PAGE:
Purner recalls one of his humorous stories. “One December evening I received a radio call from dispatch that someone had stolen items from a car at the Bowling Alley. When I arrived, a witness told me he’d seen a man a man in a Santa Claus outfit running from the parking lot carrying something. Well I had ID on my suspect so I put out a be on the lookout broadcast for this red-suited gentleman. With all Cecil County prowl cars on the road that night on the lookout, I soon found out that it was one of my fellow officers, Joseph Zurolo, who was playing Santa for a group kids at the Bowling Alley. Of course, he had nothing to do with the incident. The real perpetrator was never caught.”
Over the next couple of decades the Elkton department grew to 25 personnel and Purner watched as trained officers became a requirement and computers allowed small town officers to instantly check on suspects. “Back in the 1950s, once they handed a man his badge, nightstick, gun and handcuffs, they’d say go out and do the job. About the only training they got was whatever older officers or a state troopers could share. That was about it, except for large cities and state police agencies. In the 1970s mandatory training requirements were put in place and eventually officers had to complete training before starting on the job.”
Although he was involved in small town policing for most of his career his time spanned important eras, such as the urban tensions of the 1960s and the professionalization of the criminal justice system. Right in the middle of the Cold War, he guarded a section of the Pennsylvania railroad, making sure Soviet Premier Nikita Khrushchev’s train passed safely through Cecil County in September 1959. When Bobby Kennedy’s Funeral Train made its slow way across the top of the Chesapeake, he again provided security, keeping the route crowded with people clear.
In 1989, after 23 years with the county seat’s force, the 61-year-old decided it was time to sit back and let others maintain the peace. “On my last day on the job, I was detailed to work with an FBI-agent staking out a local motel. On my way home after work, I had a heart attack and had to rush to the Veteran’s Administration Hospital.”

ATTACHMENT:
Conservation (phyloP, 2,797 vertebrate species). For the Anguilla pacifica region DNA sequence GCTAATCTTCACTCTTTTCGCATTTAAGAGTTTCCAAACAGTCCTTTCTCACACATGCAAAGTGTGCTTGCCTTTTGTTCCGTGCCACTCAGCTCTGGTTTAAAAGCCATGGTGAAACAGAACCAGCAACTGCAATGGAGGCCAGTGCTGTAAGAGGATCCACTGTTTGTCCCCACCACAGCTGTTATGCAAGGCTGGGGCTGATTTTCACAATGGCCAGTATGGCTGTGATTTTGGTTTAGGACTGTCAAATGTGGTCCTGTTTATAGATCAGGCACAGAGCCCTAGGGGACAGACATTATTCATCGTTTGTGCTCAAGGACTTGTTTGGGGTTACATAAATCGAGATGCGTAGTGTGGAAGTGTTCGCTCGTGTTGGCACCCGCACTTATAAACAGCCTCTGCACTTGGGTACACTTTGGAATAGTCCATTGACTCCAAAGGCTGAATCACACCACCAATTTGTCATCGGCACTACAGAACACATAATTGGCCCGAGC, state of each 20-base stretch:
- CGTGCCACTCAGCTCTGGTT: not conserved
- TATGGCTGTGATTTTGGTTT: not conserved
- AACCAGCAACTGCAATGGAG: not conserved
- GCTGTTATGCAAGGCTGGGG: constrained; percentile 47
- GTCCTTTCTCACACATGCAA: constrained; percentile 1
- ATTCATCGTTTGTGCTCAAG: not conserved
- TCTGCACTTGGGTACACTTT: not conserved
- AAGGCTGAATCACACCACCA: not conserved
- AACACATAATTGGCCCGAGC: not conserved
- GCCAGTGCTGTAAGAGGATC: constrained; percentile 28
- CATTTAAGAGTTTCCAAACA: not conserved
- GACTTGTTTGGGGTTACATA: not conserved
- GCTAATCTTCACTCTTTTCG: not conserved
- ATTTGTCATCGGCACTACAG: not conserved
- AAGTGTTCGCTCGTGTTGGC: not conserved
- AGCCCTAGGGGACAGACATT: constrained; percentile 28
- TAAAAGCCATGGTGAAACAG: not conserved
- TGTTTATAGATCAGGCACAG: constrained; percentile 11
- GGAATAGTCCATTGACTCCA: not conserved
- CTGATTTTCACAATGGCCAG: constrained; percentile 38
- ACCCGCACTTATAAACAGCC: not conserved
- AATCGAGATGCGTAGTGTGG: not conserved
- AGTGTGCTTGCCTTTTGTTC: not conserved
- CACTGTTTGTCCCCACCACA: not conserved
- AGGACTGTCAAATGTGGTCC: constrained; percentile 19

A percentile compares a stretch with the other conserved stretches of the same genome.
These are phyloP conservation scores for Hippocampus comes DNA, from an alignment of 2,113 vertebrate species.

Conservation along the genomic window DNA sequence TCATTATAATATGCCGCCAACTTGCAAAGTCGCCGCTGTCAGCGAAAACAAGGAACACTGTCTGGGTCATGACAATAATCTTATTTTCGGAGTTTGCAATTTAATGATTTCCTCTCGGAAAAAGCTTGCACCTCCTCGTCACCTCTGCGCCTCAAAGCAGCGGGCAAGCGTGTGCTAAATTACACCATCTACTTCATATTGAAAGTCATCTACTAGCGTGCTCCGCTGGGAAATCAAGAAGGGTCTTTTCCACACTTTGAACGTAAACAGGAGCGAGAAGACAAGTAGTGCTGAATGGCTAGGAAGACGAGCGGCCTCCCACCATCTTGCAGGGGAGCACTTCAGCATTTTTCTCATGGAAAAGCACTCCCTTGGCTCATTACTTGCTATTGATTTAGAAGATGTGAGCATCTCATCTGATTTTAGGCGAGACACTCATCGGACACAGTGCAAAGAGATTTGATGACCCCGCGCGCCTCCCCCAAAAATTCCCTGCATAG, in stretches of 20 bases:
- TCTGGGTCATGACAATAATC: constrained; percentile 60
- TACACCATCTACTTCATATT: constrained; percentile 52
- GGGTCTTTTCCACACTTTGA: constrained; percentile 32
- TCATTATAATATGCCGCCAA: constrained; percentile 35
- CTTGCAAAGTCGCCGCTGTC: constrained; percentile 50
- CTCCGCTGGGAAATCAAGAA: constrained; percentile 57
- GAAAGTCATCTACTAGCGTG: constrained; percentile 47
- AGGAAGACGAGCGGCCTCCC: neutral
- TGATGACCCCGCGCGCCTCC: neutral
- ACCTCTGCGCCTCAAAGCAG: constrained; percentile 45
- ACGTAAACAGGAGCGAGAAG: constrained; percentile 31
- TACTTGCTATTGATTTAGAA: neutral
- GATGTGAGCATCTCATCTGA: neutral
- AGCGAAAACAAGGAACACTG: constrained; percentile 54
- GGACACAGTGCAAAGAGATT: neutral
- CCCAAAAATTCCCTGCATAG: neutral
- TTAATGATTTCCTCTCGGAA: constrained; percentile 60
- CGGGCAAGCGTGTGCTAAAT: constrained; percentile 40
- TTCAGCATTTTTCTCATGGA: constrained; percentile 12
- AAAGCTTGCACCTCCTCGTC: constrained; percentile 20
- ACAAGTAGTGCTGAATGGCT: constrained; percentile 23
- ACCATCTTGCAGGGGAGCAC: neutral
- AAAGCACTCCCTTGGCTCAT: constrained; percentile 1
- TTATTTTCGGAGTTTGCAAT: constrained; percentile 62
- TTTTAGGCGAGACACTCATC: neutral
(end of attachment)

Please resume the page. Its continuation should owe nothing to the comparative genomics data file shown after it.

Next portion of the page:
Purner is enjoying retirement these days as he devotes time to collecting decoys, playing the guitar and banjo with various groups, and stays active in community activities.
Additional Biographical Notes About Marshall L. Purner
Marshall enlisted in the army in 1946, where as an MP he worked with German police during the allied occupation and his outfit provided security at the Nuremberg Trials. At the end of the infantryman’s tour, he was based in Louisville, Kentucky where he was a member of color guard escorting dead soldiers from the Korean War.
With his military experience, the law enforcement bug had bit him so when he was discharged he got a got a job on a big city force, Louisville, KY. During the stint on the 1,500-member force, he graduated from the department’s academy, but after three years he was ready to return to his hometown. Back home, he was hired on as the Chief of Police in North East, population 1,600, literally serving as the thin blue line on the one-man force.
Back on the Shore, having a local lawman graduate from an academy was something of a rarity in rural Maryland for new hires were typically given a stick, a badge and gun and told to hit the road. He started in North East on May 2, 1957 at 10 a.m. and became a patrolman in Elkton February 21, 1966. He retired in 1989.